Still the same scene but a different shot, another name is visible. This time it’s probably a restaurant, called Ceren. Those two places are probably on the same street or close to each other.
Let’s try googling Ceren first:
If you look closely you see that Ceren is a Börek Salonu, it is almost illegible but I was still able to make it out. So here goes my Google query:
And let’s click on the first result. If you look at the first three results you see they are all in a district called Kağıthane.
There are some contradictions. Some sites say it’s on Ergün Sokak 43, some sites say it’s on Sokullu Caddesi 43. If we look on the map we see that Ergün Sk. 43 doesn’t exist but Sokullu Caddesi 43 does, moreover it is on the corner with Ergün Sokak. We can check the panorama to see if the location looks similar, but I will skip this part for now.
Next let’s see if there is a jewelry store called Topaloğlu kuyumculuk in Nurtepe. Check my Google query, below:
Let’s see where Nurtepe is on the map and how far it is from the Golden Horn bridge we found earlier. As shown below, it’s not too far.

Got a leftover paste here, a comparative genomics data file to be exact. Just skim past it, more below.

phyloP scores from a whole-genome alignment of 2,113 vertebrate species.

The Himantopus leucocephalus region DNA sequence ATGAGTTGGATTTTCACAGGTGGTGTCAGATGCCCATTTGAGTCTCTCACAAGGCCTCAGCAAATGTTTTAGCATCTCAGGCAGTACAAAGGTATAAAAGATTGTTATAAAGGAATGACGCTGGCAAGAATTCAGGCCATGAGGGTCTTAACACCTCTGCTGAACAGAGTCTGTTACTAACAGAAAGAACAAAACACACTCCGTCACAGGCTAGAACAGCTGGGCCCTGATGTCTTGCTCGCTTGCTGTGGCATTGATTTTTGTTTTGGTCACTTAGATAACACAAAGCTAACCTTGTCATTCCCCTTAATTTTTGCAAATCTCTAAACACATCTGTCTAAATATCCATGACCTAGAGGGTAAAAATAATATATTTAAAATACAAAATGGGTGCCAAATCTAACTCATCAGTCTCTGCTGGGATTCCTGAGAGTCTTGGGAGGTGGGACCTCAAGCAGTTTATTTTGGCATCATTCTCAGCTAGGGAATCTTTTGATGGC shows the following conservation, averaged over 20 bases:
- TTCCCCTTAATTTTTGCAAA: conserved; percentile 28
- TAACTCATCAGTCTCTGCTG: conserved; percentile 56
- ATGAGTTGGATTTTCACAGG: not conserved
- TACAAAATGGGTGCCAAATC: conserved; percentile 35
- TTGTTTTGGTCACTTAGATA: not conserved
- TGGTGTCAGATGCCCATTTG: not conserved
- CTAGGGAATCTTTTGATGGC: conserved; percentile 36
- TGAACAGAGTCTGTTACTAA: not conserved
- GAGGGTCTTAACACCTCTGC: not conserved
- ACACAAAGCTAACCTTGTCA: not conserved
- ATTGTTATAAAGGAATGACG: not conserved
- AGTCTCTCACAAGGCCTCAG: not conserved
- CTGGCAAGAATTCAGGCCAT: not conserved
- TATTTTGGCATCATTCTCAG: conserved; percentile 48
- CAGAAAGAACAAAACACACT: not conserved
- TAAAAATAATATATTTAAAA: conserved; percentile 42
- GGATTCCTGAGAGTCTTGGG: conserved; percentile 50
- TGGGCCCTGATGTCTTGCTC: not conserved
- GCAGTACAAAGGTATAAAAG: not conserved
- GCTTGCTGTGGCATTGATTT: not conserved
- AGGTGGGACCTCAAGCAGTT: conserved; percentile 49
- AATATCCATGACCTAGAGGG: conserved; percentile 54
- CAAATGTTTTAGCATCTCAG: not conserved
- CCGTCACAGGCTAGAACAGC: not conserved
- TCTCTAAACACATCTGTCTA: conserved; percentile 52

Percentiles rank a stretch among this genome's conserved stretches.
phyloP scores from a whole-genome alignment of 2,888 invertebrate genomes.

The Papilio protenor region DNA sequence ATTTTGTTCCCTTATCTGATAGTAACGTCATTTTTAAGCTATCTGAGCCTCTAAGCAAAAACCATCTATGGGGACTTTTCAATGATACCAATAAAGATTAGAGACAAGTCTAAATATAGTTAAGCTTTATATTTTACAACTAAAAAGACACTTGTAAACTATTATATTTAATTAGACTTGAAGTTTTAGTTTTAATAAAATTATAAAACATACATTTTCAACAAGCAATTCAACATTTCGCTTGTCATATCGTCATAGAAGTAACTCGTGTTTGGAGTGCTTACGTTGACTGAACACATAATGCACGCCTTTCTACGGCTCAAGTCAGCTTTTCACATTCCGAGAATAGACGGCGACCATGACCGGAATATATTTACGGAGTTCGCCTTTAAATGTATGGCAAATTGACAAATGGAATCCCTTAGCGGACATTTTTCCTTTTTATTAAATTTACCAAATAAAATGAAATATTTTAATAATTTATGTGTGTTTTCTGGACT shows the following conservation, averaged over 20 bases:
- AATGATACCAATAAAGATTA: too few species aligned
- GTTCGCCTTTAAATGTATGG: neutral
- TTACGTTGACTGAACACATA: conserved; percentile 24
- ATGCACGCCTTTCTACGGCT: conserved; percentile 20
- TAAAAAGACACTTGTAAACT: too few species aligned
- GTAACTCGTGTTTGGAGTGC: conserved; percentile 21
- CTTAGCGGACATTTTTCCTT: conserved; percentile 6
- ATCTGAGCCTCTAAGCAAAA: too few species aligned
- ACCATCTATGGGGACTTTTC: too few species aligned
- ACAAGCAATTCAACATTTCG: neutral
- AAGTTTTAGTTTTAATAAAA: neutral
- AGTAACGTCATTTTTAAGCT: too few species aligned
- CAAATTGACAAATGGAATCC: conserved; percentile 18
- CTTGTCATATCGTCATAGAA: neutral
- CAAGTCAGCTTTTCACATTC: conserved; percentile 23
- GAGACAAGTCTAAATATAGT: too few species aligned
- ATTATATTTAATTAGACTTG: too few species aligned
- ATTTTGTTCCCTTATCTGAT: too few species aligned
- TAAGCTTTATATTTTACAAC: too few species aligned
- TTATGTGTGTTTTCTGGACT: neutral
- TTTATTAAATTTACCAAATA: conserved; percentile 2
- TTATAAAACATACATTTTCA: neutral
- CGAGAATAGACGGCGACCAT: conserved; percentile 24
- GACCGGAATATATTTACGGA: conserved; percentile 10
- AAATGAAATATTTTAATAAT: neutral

Further proof can be found when Uğur is seen crossing the street.
If we use the street view functions of Yandex and İstanbul Şehir Haritası on the street we previously found, Sokullu Caddesi, we can double check our findings.
When you see the street view above you can tell that a lot has been changed, but that the trees still correspond. It looks like they lowered the curb and fenced the little playground, but we can still tell this is the place because it’s in the same area as those jewelers we previously mentioned. Admittedly, the evidence is slim, but when you add everything together you can be almost sure it is the same place. There are just too many coincidences.
A recap before we continue
Now that we know where many of the scenes were shot it is easier to find the remaining locations. You can try to find a location at once, but this can take very long. Of course we are assuming scene A was filmed near scene B, which isn’t always the case but when you have little visual clues it is worth finding the easier locations first and it might give you a hint in which area it could be.
We analyzed the visual clues from the scenes that show the apartment that we want to find and came to the conclusion that: